Nevertheless, one measure of the commitment asset managers are making to integrating ESG considerations into their investment processes is the growth in the number of signatories to the United Nations Principles for Responsible Investing (UNPRI)1, which passed 4,000 signatories in July, accounting for over $121 trillion in assets under management.

Northstar has been a signatory for several years now and has adopted the PRI’s six principles:

Principle 1: Incorporate ESG issues into investment analysis and decision-making processes.
Principle 2: Be active owners and incorporate ESG issues into our ownership policies and practices.
Principle 3: Seek appropriate disclosure on ESG issues by the entities in which we invest.
Principle 4: Promote acceptance and implementation of the Principles within the industry.
Principle 5: Work together to enhance our effectiveness in implementing the Principles.
Principle 6: Report on our activities and progress towards implementing the Principles.

Despite this obvious commitment, meaningful differences exist in approach, notably between passive or index tracking managers, which have seen a significant increase in demand for rules-based ESG products2, and truly active managers with a long-term disposition and an ownership mindset.

Northstar’s approach to sustainability

In addition to adopting and incorporating the PRI Principles outlined above, Northstar has fully integrated Sustainability into our investment analysis by establishing it as a fourth pillar in our fundamental investment framework, alongside Industry Landscape, Competitive Advantage and Management. Previously, consideration was given to ESG issues as part of our analysis of the other three pillars.

As such, any company promoted to our Equity Buy List is given a score reflecting our assessment of its Sustainability practices, including Social and Human Capital, Environment and Governance factors. Taken with the scores for the other three pillars, we derive a Fundamental Risk Rating that directly informs Maximum Position Size. In this way, Sustainability, directly impacts whether we consider a company investable or not, as well as governing how much exposure portfolio managers are able to take when constructing portfolios, neatly linking fundamental risk with expected return.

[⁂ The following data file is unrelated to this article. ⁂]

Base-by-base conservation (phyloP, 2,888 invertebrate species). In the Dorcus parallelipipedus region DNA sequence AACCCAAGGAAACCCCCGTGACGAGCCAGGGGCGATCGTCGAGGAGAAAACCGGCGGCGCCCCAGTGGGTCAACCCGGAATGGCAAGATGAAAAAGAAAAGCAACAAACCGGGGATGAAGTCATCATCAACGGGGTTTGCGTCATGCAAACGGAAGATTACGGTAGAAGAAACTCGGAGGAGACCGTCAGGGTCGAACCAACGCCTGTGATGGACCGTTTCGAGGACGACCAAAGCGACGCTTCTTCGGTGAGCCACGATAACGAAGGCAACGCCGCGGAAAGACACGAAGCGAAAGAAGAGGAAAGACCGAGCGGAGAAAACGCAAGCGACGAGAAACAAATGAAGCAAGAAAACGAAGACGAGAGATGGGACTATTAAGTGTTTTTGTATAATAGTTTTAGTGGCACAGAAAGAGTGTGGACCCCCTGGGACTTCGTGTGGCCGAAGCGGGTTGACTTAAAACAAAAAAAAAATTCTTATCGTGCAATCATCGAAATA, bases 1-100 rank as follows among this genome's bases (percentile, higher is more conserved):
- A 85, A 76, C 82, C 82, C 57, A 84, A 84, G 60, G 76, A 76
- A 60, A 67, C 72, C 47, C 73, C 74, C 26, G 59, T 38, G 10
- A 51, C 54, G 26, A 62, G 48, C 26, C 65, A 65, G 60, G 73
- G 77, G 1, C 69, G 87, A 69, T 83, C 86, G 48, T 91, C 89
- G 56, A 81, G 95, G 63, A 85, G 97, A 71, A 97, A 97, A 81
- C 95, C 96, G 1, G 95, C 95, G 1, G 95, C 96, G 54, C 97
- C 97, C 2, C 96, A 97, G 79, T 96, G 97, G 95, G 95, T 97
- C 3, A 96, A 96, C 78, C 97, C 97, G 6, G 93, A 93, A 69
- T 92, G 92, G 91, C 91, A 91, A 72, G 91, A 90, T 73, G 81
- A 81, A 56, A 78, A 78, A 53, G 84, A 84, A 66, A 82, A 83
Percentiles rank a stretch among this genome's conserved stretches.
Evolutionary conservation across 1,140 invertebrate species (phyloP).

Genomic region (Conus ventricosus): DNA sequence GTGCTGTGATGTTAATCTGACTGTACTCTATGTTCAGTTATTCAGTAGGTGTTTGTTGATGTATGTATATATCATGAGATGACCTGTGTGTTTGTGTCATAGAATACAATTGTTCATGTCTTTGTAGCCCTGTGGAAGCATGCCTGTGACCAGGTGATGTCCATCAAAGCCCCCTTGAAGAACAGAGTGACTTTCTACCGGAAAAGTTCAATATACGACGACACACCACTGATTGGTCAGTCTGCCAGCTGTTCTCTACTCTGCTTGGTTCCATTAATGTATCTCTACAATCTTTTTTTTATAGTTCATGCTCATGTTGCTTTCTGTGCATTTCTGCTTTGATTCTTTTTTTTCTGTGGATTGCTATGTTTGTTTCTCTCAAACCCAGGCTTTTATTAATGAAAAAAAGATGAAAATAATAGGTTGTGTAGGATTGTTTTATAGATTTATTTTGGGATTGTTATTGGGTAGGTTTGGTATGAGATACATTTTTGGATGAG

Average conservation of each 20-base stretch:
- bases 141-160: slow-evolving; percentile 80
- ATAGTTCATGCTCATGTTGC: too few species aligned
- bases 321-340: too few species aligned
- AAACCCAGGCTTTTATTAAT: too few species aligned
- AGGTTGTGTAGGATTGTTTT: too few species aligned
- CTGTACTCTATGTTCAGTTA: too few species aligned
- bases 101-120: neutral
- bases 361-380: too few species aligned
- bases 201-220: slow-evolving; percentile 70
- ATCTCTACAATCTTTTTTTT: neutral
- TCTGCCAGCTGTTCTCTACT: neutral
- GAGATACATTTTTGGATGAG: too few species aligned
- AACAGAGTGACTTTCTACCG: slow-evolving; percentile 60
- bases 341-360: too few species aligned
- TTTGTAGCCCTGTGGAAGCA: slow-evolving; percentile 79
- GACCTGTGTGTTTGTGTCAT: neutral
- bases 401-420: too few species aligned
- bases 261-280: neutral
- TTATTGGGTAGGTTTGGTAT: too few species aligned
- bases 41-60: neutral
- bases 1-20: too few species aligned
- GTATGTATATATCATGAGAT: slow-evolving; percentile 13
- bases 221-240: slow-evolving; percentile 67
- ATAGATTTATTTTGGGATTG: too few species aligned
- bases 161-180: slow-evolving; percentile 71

However, as committed long-term investors, the real work generally begins once we have established an ownership position. While our Responsible Investing Policy sets out our general approach to Sustainability, along the lines of the PRI’s six Principles, our Active Ownership and Proxy Voting Policies outline our approach to engaging company management teams on behalf of our investors.

We have committed to submitting a proxy vote on every resolution at the AGMs of each company we hold. In addition, our investment team routinely meets with company management, engaging on all aspects of their businesses and industries, including sustainability-related topics. Contentious issues, often related to Governance and Remuneration, receive particular attention and our Engagement Logs are made available to clients and prospective clients upon request.

An active approach promotes effective outcomes

Approaches to SRI, ESG and sustainability have all evolved meaningfully over the past number of years. The growth in industry-wide assets under management in dedicated ESG or sustainability-related products over that period has been very strong, particularly in passive strategies.

While we applaud any initiatives that drive better ESG-related outcomes, we remain skeptical of the effectiveness of a systematic or rules-based approach in achieving these outcomes. “Permanent ownership”, which passive investing effectively represents, cannot trump an active, integrated, and holistic approach to complex and nuanced issues, particularly when this is combined with the willingness to engage companies to bring about improvements in the approach to ESG issues.

A final concern would be the unintended consequence of assessing ESG in isolation from the rest of a company’s fundamentals and valuation, which could redirect the available savings pool and potentially lead to a significant misallocation of capital.